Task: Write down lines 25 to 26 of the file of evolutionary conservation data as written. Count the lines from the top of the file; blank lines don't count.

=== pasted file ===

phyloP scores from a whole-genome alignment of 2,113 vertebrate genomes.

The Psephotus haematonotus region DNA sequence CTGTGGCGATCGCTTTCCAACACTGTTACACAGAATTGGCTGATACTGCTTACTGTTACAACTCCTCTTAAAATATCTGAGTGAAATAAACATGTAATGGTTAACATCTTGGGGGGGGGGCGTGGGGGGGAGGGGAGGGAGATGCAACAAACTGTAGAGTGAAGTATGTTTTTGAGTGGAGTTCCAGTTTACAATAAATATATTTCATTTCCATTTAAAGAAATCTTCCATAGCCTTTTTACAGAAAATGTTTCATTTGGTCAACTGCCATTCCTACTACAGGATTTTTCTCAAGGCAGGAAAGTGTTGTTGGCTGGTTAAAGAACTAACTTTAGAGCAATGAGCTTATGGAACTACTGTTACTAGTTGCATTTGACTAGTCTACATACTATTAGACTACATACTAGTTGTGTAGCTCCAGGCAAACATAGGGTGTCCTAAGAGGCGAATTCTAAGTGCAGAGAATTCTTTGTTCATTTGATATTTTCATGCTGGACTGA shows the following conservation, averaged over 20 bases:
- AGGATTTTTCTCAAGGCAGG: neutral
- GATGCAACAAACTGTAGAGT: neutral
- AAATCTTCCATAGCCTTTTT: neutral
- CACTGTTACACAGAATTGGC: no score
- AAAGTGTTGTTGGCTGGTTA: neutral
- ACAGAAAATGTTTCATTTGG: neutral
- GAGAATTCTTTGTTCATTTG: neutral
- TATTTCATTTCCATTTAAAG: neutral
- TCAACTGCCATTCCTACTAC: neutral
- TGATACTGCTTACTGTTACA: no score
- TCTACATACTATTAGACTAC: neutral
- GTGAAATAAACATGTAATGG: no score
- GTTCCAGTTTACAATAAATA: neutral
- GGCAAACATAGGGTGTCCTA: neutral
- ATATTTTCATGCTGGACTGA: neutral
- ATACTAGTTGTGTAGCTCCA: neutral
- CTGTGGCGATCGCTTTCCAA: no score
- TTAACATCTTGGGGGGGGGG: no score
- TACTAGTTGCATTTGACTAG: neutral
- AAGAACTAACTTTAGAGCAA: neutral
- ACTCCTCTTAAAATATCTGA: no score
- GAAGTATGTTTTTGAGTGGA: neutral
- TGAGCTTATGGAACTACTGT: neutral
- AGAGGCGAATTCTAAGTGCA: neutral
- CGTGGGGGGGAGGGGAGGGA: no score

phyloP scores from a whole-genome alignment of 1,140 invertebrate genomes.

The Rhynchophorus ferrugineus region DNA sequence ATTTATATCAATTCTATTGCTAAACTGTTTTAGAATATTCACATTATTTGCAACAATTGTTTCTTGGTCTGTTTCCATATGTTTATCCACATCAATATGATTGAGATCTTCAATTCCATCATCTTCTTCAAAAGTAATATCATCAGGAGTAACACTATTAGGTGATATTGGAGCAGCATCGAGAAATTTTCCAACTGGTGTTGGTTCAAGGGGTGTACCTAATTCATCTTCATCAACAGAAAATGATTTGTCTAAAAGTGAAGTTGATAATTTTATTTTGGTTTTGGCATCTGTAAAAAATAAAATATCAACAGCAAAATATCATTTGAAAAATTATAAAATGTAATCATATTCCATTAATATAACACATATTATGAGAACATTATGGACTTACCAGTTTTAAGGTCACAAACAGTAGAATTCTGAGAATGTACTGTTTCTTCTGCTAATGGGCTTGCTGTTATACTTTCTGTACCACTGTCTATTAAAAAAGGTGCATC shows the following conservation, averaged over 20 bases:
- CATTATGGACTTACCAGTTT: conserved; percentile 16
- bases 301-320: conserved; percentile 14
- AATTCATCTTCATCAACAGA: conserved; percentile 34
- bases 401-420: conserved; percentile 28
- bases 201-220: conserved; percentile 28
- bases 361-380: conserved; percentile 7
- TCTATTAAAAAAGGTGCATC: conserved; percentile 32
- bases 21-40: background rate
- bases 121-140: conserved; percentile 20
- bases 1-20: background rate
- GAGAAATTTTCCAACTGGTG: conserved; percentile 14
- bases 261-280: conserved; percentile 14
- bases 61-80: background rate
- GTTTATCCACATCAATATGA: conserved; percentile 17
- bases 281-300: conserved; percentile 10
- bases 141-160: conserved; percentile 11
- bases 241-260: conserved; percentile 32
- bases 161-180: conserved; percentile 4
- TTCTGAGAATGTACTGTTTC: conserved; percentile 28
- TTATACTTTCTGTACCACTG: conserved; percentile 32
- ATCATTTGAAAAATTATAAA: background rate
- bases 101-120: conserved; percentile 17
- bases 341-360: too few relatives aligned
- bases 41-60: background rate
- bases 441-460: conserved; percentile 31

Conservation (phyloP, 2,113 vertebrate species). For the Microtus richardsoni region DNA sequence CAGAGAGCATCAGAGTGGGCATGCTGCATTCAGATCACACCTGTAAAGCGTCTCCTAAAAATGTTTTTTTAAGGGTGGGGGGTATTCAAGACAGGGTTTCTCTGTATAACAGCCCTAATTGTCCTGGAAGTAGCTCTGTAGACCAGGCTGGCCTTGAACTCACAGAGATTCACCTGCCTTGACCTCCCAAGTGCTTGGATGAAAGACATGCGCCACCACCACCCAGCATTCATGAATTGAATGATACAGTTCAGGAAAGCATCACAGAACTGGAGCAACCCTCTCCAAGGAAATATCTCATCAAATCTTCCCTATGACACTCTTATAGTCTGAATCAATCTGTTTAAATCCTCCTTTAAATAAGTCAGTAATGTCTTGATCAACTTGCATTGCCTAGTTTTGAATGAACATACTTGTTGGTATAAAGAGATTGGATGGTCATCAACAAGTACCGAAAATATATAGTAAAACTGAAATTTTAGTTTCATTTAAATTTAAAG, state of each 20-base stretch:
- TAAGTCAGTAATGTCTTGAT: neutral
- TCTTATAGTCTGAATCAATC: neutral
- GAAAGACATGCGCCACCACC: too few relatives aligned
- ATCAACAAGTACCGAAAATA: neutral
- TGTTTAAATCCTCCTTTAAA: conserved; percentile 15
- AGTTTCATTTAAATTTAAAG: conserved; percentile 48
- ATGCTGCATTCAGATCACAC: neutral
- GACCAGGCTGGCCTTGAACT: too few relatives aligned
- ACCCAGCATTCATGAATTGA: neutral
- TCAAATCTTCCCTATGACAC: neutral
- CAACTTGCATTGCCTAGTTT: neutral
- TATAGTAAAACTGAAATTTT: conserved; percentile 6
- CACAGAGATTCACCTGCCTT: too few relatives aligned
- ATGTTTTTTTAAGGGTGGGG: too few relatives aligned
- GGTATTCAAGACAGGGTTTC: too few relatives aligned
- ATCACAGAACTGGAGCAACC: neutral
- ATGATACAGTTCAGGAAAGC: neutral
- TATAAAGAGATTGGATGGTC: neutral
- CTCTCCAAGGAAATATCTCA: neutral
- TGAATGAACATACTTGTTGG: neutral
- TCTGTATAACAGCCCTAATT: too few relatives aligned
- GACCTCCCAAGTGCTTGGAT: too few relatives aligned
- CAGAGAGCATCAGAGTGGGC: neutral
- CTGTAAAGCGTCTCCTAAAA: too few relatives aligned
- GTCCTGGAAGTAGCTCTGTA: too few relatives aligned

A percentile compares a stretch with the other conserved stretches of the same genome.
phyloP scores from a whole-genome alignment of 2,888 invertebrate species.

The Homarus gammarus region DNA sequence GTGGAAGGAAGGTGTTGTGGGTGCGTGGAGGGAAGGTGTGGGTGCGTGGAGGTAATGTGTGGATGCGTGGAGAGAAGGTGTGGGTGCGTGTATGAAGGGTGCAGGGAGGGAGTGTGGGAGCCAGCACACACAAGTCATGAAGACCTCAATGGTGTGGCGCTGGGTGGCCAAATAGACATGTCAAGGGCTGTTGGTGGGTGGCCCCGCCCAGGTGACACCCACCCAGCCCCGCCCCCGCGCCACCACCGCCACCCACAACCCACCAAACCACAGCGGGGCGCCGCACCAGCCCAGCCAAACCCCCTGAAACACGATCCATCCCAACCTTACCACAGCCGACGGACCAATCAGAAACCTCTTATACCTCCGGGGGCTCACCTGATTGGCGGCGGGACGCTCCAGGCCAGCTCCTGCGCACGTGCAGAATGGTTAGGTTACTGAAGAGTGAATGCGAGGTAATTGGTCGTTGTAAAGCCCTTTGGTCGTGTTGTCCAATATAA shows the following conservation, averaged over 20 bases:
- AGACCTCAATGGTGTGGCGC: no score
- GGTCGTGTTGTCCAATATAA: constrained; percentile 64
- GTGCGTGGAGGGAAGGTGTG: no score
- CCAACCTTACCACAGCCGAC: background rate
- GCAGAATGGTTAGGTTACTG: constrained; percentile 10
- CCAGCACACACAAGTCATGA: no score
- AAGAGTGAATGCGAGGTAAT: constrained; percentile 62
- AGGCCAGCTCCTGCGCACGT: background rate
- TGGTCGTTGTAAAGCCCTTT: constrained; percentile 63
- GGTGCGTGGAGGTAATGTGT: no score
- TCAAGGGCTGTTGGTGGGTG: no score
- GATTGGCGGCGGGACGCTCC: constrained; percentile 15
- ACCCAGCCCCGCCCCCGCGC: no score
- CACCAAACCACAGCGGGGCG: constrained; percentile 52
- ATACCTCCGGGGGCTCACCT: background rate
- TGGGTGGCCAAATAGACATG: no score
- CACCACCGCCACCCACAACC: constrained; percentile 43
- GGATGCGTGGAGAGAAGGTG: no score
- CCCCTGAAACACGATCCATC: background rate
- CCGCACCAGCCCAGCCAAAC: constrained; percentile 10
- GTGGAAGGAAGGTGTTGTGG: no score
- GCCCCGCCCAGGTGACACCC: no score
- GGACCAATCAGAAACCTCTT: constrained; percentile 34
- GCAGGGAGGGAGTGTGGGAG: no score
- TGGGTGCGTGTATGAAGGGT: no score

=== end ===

- TGAGCTTATGGAACTACTGT: neutral
- AGAGGCGAATTCTAAGTGCA: neutral